18. 18. What has Pareto done for me? X score Y score Z score Top graphs: Model score distribution full VL, lower graphs: first Pareto front
  19. 19. VRXN-3-00582 results WP001398: difficult chemistry, only 22 compounds were made… X / Z selectivity X IC50 = 770 nM Y IC50 = 9  M Z IC50 = 3.7  M X IC50 = 997 nM Y IC50 = 7.5  M Z IC50 = 11  M Lorna Mitchell Nunzio Sciammetta Ian Marsh X / Y selectivity > 5fold selective (5) Inverse selective (2) Inactive (14) Non-selective (1)
  20. 20. VRXN-3-00352 results WP001524: 77 compounds were made Lorna Mitchell Nunzio Sciammetta Ian Marsh X / Z selectivity X / Y selectivity X over Y = 40 fold X over Z = 5.6 fold X over Y = 7 fold X over Z = 13 fold 8 compounds with the desired profile.
  21. 21. How were these series found from HTS hits? Nightly scheduled download: <ul><li>Download current project IC50 data: target X, Y, Z </li></ul><ul><li>Combine with previous target X, Y, Z screening data </li></ul><ul><li>For most compounds: incomplete set of experimental data </li></ul><ul><li>How to compare compounds / series of compounds? </li></ul><ul><li>Build Bayesian models for target X, Y, Z (Pipeline Pilot component) </li></ul><ul><li>For all compounds: complete set of 3 predictions available </li></ul><ul><li>Use Pareto sorting to find best predicted selective compounds </li></ul><ul><li>How well does predicted activity/selectivity work? </li></ul>
  22. 22. Measured activity tracks with Bayesian model score Bayesian score: target X Y Red: IC50 > 2500 nM (inactive) Yellow: IC50 <= 2500 nM (moderate active) Blue: IC50 <= 250 nM (active) Colour by X activity Colour by Y activity Bayesian score: target X
  23. 23. Bayesian score: X Y Outside top 10k (light grey) Top 10k Pareto ranked, but no experimental selectivity (dark grey) Red: < 10fold selective Yellow: < 50fold selective Blue: >= 50fold selective Area with highest predicted selectivity includes multiple greys Predicted vs experimental selectivity X over Y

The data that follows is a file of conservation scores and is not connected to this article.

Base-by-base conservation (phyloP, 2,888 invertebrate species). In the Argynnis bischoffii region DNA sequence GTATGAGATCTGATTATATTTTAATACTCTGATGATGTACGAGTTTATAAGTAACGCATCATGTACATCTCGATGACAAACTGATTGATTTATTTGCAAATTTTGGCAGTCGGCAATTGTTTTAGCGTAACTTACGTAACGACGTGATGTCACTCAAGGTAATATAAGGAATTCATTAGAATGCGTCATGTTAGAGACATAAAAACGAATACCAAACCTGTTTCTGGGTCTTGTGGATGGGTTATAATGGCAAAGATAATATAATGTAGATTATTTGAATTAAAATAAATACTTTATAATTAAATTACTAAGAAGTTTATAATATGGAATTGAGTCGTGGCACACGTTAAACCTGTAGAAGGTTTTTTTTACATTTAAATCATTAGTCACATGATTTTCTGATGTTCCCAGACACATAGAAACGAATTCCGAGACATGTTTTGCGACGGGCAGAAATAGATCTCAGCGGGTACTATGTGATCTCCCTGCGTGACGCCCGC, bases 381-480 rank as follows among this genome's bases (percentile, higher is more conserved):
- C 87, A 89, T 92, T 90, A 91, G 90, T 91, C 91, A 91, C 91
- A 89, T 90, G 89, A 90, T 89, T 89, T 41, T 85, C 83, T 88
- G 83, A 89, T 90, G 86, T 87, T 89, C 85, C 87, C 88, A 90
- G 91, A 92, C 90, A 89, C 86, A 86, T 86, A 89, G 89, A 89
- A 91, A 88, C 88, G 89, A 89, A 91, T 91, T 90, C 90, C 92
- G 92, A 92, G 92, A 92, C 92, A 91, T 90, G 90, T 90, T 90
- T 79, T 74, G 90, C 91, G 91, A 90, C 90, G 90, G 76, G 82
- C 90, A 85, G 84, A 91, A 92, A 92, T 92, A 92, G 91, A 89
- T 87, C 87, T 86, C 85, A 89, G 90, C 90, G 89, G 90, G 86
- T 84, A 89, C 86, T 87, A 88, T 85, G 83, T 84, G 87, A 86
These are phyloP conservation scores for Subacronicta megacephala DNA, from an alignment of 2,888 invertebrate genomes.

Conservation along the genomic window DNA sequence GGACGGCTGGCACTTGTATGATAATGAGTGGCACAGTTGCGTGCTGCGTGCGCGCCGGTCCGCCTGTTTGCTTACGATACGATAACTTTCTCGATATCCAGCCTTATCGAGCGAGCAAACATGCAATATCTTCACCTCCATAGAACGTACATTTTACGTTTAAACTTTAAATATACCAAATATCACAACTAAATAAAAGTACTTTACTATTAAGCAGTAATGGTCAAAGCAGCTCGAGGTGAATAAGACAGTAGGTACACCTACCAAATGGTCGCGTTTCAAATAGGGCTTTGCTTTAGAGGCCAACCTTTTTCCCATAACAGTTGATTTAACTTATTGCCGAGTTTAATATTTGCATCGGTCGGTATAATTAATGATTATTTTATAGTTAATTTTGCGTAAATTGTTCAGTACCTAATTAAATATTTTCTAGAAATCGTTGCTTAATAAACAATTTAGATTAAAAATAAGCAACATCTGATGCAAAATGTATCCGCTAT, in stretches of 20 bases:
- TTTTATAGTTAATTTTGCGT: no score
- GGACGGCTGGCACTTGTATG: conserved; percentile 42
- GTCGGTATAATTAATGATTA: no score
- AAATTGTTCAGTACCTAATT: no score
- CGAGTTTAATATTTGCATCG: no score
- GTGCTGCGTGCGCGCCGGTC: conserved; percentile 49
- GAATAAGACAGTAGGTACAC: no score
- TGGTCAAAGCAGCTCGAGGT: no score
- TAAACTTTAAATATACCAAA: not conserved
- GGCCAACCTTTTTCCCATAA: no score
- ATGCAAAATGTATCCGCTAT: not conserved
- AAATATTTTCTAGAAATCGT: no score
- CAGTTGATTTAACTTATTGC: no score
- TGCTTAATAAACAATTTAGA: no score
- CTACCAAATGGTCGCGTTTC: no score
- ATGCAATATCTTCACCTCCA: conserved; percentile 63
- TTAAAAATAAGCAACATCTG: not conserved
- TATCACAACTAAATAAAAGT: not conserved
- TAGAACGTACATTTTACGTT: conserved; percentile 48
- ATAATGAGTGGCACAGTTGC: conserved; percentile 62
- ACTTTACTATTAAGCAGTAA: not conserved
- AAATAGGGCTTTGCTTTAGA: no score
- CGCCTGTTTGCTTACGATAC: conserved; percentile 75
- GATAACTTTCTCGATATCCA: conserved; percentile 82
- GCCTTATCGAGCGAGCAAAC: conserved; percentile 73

24. 24. Area with highest predicted selectivity has highest proportion truly selective compounds. Bayesian score: X Y Predicted vs experimental selectivity X over Y Good (>50) Bad (<10) Moderate (<50)
  25. 25. Nearly identical picture for X over Z X/Z selectivity X/Z selectivity
  26. 26. Ranking of series <ul><li>Calculate average of each model per series </li></ul><ul><li>Pareto rank series by 3 averaged model scores </li></ul><ul><li>Non-dominated series = best series </li></ul><ul><li>Focus attention/screening/design on these series </li></ul>X Y Compounds Series Best Series Colour by library ID
  27. 27. Results <ul><li>Current lead series immediately found from many series identified in HTS </li></ul><ul><li>This series would have been found otherwise but, these were not: </li></ul>X Y <ul><li>48 compounds </li></ul><ul><li>5 compounds with selectivity against Y </li></ul><ul><li>3 of these also selective against Z </li></ul><ul><li>Original library designed in Z project to be Z selective </li></ul><ul><li>103 compounds </li></ul><ul><li>5 with proven selectivity against Y </li></ul><ul><li>But none selective against Z </li></ul>